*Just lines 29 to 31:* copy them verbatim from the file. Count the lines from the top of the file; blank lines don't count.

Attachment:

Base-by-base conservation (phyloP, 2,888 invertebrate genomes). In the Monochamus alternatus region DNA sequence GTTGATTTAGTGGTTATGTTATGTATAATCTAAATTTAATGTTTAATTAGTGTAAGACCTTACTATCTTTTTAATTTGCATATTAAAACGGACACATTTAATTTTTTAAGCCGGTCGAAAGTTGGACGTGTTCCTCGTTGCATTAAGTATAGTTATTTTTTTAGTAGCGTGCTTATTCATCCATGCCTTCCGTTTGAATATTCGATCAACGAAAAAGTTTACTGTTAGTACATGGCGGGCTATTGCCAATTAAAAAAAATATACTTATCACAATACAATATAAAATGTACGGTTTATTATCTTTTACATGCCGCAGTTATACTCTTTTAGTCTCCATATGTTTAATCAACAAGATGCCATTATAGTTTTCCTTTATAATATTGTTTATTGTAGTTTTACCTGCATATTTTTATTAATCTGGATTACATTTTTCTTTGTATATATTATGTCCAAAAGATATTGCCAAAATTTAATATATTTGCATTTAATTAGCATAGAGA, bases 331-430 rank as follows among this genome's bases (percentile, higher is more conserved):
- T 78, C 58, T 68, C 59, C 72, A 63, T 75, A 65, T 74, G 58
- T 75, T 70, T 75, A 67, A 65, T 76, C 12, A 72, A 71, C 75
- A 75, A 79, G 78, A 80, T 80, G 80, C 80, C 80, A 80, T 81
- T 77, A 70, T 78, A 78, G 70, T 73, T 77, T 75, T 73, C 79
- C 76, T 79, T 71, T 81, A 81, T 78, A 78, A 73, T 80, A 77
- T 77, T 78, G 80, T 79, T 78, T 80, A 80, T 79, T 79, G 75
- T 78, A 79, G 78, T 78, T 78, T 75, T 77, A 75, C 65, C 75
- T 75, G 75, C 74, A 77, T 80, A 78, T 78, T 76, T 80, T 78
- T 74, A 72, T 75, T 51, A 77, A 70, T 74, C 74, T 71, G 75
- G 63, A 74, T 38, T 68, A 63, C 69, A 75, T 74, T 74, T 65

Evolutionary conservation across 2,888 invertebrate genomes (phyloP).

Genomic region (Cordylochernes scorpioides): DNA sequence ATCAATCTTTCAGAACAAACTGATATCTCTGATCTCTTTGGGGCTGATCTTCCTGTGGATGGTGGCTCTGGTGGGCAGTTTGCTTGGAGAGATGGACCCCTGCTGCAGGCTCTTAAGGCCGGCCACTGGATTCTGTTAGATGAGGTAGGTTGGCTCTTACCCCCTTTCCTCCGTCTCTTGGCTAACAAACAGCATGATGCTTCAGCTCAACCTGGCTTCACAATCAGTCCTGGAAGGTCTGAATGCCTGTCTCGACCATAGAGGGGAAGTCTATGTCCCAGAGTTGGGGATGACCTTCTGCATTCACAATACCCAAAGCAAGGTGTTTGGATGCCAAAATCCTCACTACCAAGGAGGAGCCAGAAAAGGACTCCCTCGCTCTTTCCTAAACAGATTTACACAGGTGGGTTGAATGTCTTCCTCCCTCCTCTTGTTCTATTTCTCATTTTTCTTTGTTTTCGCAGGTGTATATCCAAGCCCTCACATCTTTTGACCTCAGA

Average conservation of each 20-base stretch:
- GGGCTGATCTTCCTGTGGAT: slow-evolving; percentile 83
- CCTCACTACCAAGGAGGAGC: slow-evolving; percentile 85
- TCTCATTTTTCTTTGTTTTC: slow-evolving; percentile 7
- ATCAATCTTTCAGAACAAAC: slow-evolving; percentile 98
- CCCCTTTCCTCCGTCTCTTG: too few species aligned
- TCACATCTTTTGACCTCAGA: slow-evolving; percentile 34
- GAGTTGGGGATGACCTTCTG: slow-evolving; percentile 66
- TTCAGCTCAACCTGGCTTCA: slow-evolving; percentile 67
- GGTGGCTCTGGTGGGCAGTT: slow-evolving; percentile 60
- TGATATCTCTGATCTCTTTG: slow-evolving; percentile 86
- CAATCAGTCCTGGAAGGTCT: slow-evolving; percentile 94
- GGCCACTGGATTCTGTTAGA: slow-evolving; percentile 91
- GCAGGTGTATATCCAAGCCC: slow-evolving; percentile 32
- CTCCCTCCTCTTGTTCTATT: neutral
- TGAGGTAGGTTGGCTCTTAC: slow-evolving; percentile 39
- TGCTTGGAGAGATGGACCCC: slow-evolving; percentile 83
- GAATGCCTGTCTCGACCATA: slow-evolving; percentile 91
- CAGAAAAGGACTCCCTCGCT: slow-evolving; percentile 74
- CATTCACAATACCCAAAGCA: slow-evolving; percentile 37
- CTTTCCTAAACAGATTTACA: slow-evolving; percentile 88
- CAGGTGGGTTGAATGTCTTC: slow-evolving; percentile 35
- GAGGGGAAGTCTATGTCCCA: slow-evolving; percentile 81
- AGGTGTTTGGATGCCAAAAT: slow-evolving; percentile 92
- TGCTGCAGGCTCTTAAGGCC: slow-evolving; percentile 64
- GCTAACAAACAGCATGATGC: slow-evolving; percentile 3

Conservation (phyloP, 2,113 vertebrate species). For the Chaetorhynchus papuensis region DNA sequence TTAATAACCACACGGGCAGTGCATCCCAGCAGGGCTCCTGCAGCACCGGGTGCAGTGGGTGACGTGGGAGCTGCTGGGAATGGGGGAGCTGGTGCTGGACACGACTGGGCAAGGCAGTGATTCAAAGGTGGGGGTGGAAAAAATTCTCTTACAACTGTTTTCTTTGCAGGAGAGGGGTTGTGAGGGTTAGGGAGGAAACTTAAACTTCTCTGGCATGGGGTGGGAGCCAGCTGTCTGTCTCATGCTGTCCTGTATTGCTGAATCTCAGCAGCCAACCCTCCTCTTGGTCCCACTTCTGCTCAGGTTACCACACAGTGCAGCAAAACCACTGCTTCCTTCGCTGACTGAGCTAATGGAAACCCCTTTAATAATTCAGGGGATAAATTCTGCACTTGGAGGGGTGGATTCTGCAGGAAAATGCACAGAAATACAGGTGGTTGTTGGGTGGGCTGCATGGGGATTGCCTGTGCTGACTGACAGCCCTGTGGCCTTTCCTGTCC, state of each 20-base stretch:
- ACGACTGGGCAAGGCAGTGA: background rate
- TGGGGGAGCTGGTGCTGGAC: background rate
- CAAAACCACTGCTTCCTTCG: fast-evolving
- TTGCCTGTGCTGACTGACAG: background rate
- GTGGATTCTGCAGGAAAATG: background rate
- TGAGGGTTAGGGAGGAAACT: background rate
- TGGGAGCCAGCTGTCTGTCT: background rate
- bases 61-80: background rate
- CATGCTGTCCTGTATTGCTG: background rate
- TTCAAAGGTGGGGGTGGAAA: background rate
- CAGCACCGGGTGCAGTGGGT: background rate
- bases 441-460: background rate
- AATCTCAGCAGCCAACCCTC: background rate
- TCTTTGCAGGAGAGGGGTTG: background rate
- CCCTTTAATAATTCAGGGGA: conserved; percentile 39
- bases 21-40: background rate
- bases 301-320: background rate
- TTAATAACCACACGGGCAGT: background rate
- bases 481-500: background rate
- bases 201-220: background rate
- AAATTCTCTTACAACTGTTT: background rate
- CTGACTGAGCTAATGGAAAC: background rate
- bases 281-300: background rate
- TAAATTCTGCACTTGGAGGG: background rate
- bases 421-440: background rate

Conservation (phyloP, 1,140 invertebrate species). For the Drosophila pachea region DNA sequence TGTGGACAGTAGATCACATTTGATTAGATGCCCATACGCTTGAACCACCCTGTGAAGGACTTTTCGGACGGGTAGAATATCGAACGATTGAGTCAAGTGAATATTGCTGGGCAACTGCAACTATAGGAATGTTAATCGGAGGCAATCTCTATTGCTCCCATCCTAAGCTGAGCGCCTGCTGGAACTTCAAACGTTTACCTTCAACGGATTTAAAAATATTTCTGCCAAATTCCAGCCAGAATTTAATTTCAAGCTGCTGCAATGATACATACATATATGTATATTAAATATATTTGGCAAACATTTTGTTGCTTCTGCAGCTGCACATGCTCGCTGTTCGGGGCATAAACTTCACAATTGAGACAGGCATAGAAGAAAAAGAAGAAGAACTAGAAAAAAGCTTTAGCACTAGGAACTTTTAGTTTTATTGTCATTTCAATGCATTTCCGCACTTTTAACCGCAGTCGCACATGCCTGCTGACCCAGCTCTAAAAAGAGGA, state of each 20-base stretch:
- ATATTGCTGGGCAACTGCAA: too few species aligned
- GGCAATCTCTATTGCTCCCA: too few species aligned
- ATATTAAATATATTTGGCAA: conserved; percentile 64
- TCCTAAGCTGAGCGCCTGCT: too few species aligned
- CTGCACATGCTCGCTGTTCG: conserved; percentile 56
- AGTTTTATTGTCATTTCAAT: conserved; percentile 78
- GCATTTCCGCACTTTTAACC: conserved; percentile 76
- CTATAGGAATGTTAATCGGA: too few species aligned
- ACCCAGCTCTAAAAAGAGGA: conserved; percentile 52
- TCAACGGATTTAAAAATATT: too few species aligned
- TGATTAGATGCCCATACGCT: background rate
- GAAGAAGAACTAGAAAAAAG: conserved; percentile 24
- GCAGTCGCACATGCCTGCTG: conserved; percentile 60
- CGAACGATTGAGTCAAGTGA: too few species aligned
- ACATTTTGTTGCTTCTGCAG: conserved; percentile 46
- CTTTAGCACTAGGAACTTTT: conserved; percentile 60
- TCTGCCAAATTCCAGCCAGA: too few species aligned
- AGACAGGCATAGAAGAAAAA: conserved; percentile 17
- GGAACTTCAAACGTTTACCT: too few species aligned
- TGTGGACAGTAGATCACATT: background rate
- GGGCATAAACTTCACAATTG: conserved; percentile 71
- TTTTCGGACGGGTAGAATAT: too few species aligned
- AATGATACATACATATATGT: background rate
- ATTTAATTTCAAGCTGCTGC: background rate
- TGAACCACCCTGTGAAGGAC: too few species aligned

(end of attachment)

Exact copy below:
- TGAGGTAGGTTGGCTCTTAC: slow-evolving; percentile 39
- TGCTTGGAGAGATGGACCCC: slow-evolving; percentile 83
- GAATGCCTGTCTCGACCATA: slow-evolving; percentile 91